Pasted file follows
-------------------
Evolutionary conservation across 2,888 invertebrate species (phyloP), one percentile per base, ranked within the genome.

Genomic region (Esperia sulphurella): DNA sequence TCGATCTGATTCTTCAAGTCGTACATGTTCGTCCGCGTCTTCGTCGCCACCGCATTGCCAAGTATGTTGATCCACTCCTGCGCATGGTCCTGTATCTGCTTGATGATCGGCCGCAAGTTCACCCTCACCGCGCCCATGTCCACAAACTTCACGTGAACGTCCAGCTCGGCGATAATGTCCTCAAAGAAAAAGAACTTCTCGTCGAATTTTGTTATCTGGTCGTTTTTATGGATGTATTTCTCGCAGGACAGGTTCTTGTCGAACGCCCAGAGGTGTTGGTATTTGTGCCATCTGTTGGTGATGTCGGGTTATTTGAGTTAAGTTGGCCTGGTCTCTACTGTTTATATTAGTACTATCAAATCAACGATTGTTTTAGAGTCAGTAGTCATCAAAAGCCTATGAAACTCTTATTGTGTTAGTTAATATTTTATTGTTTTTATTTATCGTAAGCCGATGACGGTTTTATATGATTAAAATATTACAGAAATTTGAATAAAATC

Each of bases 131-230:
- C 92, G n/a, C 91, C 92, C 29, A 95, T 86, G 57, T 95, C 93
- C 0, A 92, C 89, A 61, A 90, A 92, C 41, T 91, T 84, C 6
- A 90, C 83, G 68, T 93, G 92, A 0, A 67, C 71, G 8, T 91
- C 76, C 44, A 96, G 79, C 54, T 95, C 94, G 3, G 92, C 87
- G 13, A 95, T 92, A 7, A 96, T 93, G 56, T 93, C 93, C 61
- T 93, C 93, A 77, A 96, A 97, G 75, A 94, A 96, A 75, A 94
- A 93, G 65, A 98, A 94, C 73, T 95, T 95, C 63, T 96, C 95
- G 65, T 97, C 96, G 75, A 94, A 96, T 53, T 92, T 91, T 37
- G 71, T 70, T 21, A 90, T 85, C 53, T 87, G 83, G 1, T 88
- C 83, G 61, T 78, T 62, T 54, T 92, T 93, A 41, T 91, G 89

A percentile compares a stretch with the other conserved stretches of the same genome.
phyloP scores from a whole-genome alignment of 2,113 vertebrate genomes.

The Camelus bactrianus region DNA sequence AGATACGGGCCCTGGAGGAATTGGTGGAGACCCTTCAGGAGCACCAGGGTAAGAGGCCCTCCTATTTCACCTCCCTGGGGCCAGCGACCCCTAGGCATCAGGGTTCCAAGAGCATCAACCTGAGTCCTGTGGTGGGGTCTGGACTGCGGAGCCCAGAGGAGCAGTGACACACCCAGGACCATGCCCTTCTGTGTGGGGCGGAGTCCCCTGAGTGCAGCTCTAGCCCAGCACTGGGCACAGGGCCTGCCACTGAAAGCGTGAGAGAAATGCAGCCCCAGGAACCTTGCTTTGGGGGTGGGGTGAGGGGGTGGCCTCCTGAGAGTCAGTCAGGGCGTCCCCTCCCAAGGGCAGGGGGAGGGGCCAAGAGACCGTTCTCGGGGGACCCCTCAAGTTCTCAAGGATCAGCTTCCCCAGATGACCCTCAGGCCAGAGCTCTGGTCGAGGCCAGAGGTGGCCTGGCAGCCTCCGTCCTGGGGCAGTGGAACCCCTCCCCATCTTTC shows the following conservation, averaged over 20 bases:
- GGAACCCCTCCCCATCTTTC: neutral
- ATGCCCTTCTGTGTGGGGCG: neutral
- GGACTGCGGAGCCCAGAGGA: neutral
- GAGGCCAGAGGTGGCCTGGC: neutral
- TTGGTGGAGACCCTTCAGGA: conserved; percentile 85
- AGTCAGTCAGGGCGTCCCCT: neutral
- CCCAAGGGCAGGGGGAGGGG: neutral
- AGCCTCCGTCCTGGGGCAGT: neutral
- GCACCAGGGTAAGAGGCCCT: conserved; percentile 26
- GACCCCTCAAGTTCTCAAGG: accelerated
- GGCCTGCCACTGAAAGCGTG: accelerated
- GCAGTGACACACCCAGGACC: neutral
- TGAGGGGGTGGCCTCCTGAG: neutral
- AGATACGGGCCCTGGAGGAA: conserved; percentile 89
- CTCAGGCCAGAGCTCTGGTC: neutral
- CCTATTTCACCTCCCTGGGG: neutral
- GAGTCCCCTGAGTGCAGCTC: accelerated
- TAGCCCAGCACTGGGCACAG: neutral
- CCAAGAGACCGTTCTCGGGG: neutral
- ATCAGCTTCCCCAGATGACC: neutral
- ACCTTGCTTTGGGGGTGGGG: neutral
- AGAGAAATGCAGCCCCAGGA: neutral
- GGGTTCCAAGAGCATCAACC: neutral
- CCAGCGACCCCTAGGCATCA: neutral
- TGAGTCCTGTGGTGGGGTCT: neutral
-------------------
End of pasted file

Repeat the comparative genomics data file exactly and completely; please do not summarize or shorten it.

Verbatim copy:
Evolutionary conservation across 2,888 invertebrate species (phyloP), one percentile per base, ranked within the genome.

Genomic region (Esperia sulphurella): DNA sequence TCGATCTGATTCTTCAAGTCGTACATGTTCGTCCGCGTCTTCGTCGCCACCGCATTGCCAAGTATGTTGATCCACTCCTGCGCATGGTCCTGTATCTGCTTGATGATCGGCCGCAAGTTCACCCTCACCGCGCCCATGTCCACAAACTTCACGTGAACGTCCAGCTCGGCGATAATGTCCTCAAAGAAAAAGAACTTCTCGTCGAATTTTGTTATCTGGTCGTTTTTATGGATGTATTTCTCGCAGGACAGGTTCTTGTCGAACGCCCAGAGGTGTTGGTATTTGTGCCATCTGTTGGTGATGTCGGGTTATTTGAGTTAAGTTGGCCTGGTCTCTACTGTTTATATTAGTACTATCAAATCAACGATTGTTTTAGAGTCAGTAGTCATCAAAAGCCTATGAAACTCTTATTGTGTTAGTTAATATTTTATTGTTTTTATTTATCGTAAGCCGATGACGGTTTTATATGATTAAAATATTACAGAAATTTGAATAAAATC

Each of bases 131-230:
- C 92, G n/a, C 91, C 92, C 29, A 95, T 86, G 57, T 95, C 93
- C 0, A 92, C 89, A 61, A 90, A 92, C 41, T 91, T 84, C 6
- A 90, C 83, G 68, T 93, G 92, A 0, A 67, C 71, G 8, T 91
- C 76, C 44, A 96, G 79, C 54, T 95, C 94, G 3, G 92, C 87
- G 13, A 95, T 92, A 7, A 96, T 93, G 56, T 93, C 93, C 61
- T 93, C 93, A 77, A 96, A 97, G 75, A 94, A 96, A 75, A 94
- A 93, G 65, A 98, A 94, C 73, T 95, T 95, C 63, T 96, C 95
- G 65, T 97, C 96, G 75, A 94, A 96, T 53, T 92, T 91, T 37
- G 71, T 70, T 21, A 90, T 85, C 53, T 87, G 83, G 1, T 88
- C 83, G 61, T 78, T 62, T 54, T 92, T 93, A 41, T 91, G 89

A percentile compares a stretch with the other conserved stretches of the same genome.
phyloP scores from a whole-genome alignment of 2,113 vertebrate genomes.

The Camelus bactrianus region DNA sequence AGATACGGGCCCTGGAGGAATTGGTGGAGACCCTTCAGGAGCACCAGGGTAAGAGGCCCTCCTATTTCACCTCCCTGGGGCCAGCGACCCCTAGGCATCAGGGTTCCAAGAGCATCAACCTGAGTCCTGTGGTGGGGTCTGGACTGCGGAGCCCAGAGGAGCAGTGACACACCCAGGACCATGCCCTTCTGTGTGGGGCGGAGTCCCCTGAGTGCAGCTCTAGCCCAGCACTGGGCACAGGGCCTGCCACTGAAAGCGTGAGAGAAATGCAGCCCCAGGAACCTTGCTTTGGGGGTGGGGTGAGGGGGTGGCCTCCTGAGAGTCAGTCAGGGCGTCCCCTCCCAAGGGCAGGGGGAGGGGCCAAGAGACCGTTCTCGGGGGACCCCTCAAGTTCTCAAGGATCAGCTTCCCCAGATGACCCTCAGGCCAGAGCTCTGGTCGAGGCCAGAGGTGGCCTGGCAGCCTCCGTCCTGGGGCAGTGGAACCCCTCCCCATCTTTC shows the following conservation, averaged over 20 bases:
- GGAACCCCTCCCCATCTTTC: neutral
- ATGCCCTTCTGTGTGGGGCG: neutral
- GGACTGCGGAGCCCAGAGGA: neutral
- GAGGCCAGAGGTGGCCTGGC: neutral
- TTGGTGGAGACCCTTCAGGA: conserved; percentile 85
- AGTCAGTCAGGGCGTCCCCT: neutral
- CCCAAGGGCAGGGGGAGGGG: neutral
- AGCCTCCGTCCTGGGGCAGT: neutral
- GCACCAGGGTAAGAGGCCCT: conserved; percentile 26
- GACCCCTCAAGTTCTCAAGG: accelerated
- GGCCTGCCACTGAAAGCGTG: accelerated
- GCAGTGACACACCCAGGACC: neutral
- TGAGGGGGTGGCCTCCTGAG: neutral
- AGATACGGGCCCTGGAGGAA: conserved; percentile 89
- CTCAGGCCAGAGCTCTGGTC: neutral
- CCTATTTCACCTCCCTGGGG: neutral
- GAGTCCCCTGAGTGCAGCTC: accelerated
- TAGCCCAGCACTGGGCACAG: neutral
- CCAAGAGACCGTTCTCGGGG: neutral
- ATCAGCTTCCCCAGATGACC: neutral
- ACCTTGCTTTGGGGGTGGGG: neutral
- AGAGAAATGCAGCCCCAGGA: neutral
- GGGTTCCAAGAGCATCAACC: neutral
- CCAGCGACCCCTAGGCATCA: neutral
- TGAGTCCTGTGGTGGGGTCT: neutral